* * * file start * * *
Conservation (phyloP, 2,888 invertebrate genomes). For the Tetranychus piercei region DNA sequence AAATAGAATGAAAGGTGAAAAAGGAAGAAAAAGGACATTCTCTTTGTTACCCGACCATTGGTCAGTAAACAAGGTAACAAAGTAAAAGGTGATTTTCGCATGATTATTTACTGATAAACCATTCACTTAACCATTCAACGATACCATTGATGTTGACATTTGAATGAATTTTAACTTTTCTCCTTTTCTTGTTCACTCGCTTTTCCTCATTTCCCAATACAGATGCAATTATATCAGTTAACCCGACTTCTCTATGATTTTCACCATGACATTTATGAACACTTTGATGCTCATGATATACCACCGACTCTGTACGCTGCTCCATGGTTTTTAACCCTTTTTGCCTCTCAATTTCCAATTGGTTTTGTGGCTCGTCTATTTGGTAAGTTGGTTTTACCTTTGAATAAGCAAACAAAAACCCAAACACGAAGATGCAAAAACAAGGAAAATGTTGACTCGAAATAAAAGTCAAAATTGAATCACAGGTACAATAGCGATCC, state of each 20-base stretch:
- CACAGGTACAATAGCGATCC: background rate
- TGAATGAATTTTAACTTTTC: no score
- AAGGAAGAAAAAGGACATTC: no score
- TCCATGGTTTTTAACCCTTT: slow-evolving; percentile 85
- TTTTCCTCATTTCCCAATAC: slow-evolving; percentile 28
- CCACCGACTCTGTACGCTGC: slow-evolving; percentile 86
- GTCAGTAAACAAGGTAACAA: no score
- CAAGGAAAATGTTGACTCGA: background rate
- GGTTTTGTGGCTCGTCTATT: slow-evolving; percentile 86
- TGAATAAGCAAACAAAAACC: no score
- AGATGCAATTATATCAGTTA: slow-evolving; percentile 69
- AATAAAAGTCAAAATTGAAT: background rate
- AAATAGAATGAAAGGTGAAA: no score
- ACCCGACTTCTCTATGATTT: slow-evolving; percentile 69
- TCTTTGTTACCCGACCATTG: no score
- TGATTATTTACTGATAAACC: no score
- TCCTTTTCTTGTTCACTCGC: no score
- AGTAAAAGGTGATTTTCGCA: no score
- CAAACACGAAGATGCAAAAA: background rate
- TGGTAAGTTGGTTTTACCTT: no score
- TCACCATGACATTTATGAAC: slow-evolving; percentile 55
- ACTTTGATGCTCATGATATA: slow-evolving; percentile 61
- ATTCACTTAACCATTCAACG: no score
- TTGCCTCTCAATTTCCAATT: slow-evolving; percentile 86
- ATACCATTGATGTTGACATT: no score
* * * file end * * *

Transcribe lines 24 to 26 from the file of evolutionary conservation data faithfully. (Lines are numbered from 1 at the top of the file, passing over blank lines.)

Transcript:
- ATTCACTTAACCATTCAACG: no score
- TTGCCTCTCAATTTCCAATT: slow-evolving; percentile 86
- ATACCATTGATGTTGACATT: no score